DENMARK: "U.S. Foreign Policy On The Right Course"
David Trads wrote in center-left Politiken (2/28): "If the U.S. should not be able to prevent North Korea and Iran attaining nuclear weapons, it seems that the 35-year-old non-proliferation treaty will collapse and as many as 30 countries could initiate nuclear programs. Future American foreign policy will be focused on preventing this worst case scenario and continuing to fight terror. As we have witnessed, the war on terror has had some notable successes. Who would have thought, only a few years ago, that we would see democratically elected governments in Kabul and Baghdad?"
IRELAND: "Iran-Russia Deal To Fuel Tensions With U.S."
Daniel McLaughlin opined in the center-left Irish Times (2/26): “Russia agreed yesterday to supply fuel to an atomic power station in Iran that the United States suspects of being a front for a covert nuclear weapons program. The deal sent another chill through U.S.-Russia relations, just three days after President Bush used a summit meeting with President Vladimir Putin to press him on the Kremlin's commitment to democracy, independent media and the rule of law. Russia and Iran signed the landmark deal at the $800 million Bushehr atomic power station, which Russian engineers have helped build and which is due to go online before the end of 2006.... Iran and Russia insist the delay was caused by technical issues, but analysts say U.S. opposition to the project caused pause for thought in Moscow. Russia insists that the deal signed yesterday obliges Iran to return all the nuclear fuel from Bushehr to Russia, so depriving Tehran of spent fuel which Washington believes it would like to reprocess to use in weapons. The White House declined immediate comment on the deal, but influential Republican senator John McCain demanded swift sanctions against the Kremlin.... Britain, France and Germany are representing the European Union in talks aimed at persuading Iran to abandon its own uranium enrichment program in return for trade and regional security benefits. Many influential people in Washington, however, would like to see Iran brought before the UN Security Council to face possible sanctions.”
NETHERLANDS: "Iranian Nuclear Fuel"
Influential, independent NRC Handelsblad judged (2/28): "It is in Russia's own interest to make sure Iran returns all used nuclear material. Being one of the five nuclear powers, Russia will not gain anything from having another nuclear power close to its southeast borders. The Russian deal with Iran should not be reason to kick Russian President Putin out of the G-8 talks as influential Senator McCain suggested.... For that would raise the question as to what President Bush and President Putin have achieved last week at their summit. Nevertheless, this all does not mean that suspicion regarding Iran is not justified.... The U.S. government is increasing pressure by threatening to take Iran to the UN Security Council for sanctions. During his visit to European leaders last week, Bush denied that he wanted to attack Iran but he added that everything is possible. Nevertheless he is prepared to work closer with Europe and that is a wise thing to do.... It continues to be difficult to keep Iran under control as long as it does not abide by the treaty on non-proliferation of nuclear weapons.... The official nuclear powers have been joined by unofficial nuclear powers... proliferation of nuclear technology has made the world a dangerous place. Nuclear power America cannot resolve this on its own but needs legitimacy and support from non-nuclear powers to execute a more effective regime against proliferation of nuclear weapons."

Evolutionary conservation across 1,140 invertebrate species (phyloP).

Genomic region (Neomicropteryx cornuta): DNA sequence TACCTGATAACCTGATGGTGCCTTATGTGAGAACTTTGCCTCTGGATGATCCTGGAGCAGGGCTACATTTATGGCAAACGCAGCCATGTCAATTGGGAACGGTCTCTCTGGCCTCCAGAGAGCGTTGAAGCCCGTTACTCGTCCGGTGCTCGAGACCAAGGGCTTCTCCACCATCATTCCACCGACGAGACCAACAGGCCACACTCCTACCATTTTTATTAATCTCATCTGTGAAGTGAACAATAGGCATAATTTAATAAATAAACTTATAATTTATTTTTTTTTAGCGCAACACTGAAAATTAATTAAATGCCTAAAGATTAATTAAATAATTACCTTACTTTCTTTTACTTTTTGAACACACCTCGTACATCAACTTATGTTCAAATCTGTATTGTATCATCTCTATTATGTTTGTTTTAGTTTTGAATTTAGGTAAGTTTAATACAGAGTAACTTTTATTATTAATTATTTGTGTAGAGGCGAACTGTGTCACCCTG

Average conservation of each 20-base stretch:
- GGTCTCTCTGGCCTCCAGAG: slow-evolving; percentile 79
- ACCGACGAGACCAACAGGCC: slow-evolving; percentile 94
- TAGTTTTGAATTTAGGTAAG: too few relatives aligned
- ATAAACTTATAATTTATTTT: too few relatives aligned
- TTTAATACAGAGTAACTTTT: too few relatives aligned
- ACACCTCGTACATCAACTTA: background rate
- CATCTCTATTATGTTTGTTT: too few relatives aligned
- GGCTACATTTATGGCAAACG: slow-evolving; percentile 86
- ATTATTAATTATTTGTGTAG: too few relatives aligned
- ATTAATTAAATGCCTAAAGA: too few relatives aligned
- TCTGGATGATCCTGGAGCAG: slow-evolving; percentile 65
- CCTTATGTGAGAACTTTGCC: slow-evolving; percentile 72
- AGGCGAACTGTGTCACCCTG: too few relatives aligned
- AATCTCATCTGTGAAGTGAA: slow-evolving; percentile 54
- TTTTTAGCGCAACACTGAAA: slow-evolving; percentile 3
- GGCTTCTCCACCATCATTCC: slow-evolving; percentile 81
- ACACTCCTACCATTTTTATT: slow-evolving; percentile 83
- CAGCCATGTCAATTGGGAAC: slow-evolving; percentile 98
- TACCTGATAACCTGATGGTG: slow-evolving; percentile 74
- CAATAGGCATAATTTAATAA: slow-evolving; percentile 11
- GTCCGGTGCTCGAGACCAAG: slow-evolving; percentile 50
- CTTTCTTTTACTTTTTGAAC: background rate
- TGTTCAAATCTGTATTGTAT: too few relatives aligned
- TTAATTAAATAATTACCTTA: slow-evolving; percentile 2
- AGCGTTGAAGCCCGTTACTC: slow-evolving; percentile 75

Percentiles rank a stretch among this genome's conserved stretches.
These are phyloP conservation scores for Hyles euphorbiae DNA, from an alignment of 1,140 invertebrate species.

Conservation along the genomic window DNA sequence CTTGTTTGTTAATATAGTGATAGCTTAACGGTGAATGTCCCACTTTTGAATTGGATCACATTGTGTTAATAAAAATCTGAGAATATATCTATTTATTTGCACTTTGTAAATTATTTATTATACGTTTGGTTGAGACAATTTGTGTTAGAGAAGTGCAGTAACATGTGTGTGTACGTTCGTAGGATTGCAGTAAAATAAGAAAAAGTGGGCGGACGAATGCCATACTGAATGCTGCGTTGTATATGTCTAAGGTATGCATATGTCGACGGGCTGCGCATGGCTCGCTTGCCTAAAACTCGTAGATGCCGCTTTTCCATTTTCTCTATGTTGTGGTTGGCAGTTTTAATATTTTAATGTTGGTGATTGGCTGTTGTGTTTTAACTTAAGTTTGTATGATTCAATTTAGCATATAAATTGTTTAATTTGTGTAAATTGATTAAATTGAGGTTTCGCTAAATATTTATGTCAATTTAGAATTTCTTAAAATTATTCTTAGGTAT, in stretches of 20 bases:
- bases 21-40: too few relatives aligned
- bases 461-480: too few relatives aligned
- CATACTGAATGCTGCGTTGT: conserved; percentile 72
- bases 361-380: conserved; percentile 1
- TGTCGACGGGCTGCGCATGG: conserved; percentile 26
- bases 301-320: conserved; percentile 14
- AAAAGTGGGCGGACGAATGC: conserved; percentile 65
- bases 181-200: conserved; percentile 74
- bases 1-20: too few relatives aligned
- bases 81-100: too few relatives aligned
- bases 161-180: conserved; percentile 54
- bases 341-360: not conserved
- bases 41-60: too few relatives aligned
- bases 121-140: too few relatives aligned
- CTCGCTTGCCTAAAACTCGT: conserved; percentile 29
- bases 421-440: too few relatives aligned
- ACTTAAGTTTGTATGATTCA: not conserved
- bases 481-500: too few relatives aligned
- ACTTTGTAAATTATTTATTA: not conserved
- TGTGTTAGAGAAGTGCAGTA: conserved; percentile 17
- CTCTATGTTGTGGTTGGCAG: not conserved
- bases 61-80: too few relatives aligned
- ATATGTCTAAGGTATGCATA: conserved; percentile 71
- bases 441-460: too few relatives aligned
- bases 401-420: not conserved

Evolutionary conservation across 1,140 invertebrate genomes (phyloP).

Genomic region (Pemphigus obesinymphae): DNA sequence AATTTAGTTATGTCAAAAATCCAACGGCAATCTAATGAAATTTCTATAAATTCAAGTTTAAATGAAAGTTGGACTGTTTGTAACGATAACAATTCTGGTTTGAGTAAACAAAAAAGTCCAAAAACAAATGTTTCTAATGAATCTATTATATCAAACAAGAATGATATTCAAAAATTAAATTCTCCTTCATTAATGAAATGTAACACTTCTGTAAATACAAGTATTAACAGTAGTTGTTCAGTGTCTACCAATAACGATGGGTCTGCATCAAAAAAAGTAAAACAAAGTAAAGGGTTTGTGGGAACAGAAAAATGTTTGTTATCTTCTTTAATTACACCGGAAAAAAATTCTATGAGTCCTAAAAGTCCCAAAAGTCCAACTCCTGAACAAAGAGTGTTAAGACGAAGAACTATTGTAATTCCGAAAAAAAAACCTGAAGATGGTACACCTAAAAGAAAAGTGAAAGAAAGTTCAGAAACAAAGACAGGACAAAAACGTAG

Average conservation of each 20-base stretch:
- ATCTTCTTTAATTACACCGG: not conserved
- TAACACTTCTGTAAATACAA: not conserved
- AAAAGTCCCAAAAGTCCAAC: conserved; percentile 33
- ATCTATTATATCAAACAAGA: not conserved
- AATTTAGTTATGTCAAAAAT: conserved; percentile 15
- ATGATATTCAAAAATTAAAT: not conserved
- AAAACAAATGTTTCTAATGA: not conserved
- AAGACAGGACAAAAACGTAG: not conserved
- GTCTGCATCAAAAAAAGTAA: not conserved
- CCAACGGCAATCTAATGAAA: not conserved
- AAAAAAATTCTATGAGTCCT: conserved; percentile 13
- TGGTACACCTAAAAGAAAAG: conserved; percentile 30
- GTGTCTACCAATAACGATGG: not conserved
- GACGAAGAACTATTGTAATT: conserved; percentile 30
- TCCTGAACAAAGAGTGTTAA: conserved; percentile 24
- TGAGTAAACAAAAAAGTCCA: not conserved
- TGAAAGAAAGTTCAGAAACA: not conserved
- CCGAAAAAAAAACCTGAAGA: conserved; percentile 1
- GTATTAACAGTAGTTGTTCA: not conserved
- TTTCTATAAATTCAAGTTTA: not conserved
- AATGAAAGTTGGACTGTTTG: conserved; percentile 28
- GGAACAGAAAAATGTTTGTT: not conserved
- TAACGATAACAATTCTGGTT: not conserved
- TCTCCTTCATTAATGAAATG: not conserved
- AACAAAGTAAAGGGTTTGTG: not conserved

SPAIN: "Nuclear Iran"
Business daily Gaceta de los Negocios wrote (3/1): "It seems that a common interest in the fight against Islamic terrorism does not make up for the different strategic interests of Russia and the U.S. Proximity to Iran and the fact that the country is at odds with Washington again offers Putin the opportunity to attain the objective of Russian foreign policy since the 19th century: to put the old kingdom under its protectorate.... Russia...is ignoring the agreement of non proliferation.... This way it shows that its specific interests are above international stability or its future relations with the U.S. Only the superpower seems interested and able to take into account balance requirements and keep effective pressure on problematic states. Meanwhile...[the EU's] hesitant attitude and inability to take firm decisions are leaving it without any role of any kind in the agreement.... In short, only U.S. pressure can make the Iranians hesitate regarding their nuclear military purpose. In this sense, and again, the only possible presence of Europe will be in supporting U.S. action. But reluctantly and after giving signs of inability for more than one year."
ISRAEL: "Time Is Of The Essence"